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    1. That's an excellent point, Jeff, and I completely agree. Even Smaug, as conniving as he is, is never described in any way that makes him feel nearly as evil as Sauron, or even Saruman.

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  5. Extremely excited about the movie!
    I read it in grade school. If it wasn't for Tolkien's excessive description, I'd almost buy the middle grade theory.

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  6. I didn't read The Hobbit until high school, but I do agree with you and think it's more a MG than a YA. The writing seems simpler to me as well as the plot.

    I was about six when I read my first full length MG novel. It was called The Treasure in the Little Trunk. When I was around 11 or 12 the first novel that had a really profound impact on me was Call of the Wild, hardly MG.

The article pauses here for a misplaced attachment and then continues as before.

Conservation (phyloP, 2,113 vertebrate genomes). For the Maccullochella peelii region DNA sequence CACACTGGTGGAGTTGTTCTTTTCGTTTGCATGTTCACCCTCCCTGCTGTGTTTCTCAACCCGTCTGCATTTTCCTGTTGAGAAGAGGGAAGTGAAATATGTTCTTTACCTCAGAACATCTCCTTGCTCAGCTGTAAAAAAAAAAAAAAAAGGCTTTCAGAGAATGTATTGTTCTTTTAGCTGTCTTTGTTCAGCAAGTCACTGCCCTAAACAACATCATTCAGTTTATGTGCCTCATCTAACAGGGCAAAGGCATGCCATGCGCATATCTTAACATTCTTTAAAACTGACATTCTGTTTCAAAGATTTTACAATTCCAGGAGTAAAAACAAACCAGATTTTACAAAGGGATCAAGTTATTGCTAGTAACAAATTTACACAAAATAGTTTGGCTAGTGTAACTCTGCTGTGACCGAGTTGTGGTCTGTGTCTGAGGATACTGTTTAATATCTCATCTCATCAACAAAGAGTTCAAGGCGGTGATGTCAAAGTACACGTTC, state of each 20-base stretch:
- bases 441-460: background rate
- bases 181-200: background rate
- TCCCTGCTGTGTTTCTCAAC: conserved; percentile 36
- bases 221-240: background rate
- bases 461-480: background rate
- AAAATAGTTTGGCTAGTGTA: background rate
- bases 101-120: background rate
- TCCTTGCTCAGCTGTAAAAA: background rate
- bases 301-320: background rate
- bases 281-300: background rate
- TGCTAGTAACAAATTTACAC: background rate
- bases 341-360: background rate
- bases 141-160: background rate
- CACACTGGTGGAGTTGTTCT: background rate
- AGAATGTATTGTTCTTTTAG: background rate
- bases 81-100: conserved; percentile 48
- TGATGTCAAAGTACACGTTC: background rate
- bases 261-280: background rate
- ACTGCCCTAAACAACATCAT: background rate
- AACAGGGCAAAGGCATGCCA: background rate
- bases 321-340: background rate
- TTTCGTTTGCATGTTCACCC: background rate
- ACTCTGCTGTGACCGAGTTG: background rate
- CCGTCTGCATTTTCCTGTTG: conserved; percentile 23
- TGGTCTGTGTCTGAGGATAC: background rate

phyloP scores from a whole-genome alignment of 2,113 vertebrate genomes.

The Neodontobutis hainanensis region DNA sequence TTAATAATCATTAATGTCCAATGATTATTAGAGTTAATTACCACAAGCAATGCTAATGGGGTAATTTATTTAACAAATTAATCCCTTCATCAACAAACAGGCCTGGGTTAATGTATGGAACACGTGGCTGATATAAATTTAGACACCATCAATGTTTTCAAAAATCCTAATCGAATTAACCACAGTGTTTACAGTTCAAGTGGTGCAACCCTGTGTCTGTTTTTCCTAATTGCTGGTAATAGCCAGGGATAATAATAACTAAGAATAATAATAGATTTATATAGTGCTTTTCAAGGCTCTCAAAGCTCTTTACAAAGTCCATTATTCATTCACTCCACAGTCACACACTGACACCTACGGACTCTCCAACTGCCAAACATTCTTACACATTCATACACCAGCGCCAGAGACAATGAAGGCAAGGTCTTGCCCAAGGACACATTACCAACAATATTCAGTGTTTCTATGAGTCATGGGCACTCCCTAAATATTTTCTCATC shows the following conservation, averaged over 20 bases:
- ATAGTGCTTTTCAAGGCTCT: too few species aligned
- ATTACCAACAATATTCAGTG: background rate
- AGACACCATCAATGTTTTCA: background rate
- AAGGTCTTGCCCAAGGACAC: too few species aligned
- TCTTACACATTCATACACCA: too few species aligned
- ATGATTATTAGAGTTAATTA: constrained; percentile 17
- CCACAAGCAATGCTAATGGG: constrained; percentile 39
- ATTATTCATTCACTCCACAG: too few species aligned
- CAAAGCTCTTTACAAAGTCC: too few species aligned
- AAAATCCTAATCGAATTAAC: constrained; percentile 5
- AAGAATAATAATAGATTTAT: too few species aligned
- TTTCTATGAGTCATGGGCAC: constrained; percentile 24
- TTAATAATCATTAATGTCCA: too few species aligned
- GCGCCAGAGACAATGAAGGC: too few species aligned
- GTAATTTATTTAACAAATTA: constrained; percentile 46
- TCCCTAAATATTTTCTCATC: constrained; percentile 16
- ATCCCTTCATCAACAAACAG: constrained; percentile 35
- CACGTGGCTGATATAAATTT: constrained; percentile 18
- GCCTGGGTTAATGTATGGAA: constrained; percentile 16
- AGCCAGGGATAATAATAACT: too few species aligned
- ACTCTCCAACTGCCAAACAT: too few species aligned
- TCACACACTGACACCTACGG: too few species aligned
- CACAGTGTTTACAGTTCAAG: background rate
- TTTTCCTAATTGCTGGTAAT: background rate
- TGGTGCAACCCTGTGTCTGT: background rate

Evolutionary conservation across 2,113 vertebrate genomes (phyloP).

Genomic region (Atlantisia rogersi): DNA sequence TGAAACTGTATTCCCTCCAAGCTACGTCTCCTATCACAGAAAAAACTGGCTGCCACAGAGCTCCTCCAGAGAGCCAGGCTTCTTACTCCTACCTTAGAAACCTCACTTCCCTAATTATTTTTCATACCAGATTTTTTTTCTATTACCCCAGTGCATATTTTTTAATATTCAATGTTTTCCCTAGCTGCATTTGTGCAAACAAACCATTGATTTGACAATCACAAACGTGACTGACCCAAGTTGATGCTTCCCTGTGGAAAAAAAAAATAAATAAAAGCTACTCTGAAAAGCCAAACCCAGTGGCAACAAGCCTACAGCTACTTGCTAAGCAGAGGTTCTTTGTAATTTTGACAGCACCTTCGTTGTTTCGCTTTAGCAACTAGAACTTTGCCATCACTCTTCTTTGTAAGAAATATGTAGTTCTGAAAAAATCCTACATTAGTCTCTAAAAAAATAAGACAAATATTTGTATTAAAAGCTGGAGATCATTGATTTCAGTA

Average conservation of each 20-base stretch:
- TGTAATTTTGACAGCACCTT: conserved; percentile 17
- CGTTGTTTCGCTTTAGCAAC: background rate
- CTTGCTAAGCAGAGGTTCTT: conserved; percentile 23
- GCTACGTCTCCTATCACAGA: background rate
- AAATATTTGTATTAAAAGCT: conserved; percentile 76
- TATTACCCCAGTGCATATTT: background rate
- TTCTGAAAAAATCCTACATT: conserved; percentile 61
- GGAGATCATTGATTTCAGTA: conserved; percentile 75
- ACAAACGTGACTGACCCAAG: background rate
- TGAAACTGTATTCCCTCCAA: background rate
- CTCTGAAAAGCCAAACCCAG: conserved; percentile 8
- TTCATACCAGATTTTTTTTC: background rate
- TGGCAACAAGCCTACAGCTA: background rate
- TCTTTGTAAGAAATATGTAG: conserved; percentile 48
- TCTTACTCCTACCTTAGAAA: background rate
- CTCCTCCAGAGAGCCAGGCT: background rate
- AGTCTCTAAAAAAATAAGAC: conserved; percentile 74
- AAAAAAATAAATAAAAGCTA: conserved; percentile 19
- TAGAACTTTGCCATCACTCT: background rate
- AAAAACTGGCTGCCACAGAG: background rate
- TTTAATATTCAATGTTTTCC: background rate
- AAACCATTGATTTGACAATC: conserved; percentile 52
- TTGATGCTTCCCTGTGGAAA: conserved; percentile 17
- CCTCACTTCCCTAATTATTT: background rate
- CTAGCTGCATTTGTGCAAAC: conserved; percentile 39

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    1. I read both White Fang and Call of the Wild at a young age myself, but you're right, I probably wouldn't call either MG.

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  7. I fell in love with The Hobbit early on. I couldn't wait to introduce it to my 4th grader. She loved it too, and picked it for a book report. I knew she could handle it. Apparently, the student teacher was shocked. He commented snarkily, "A fourth grader read The Hobbit?" But after reading her report, he said, "AND, she understood it!!" (Proud mom boasts here, she received an A+, and I still hangs proudly on my frig.)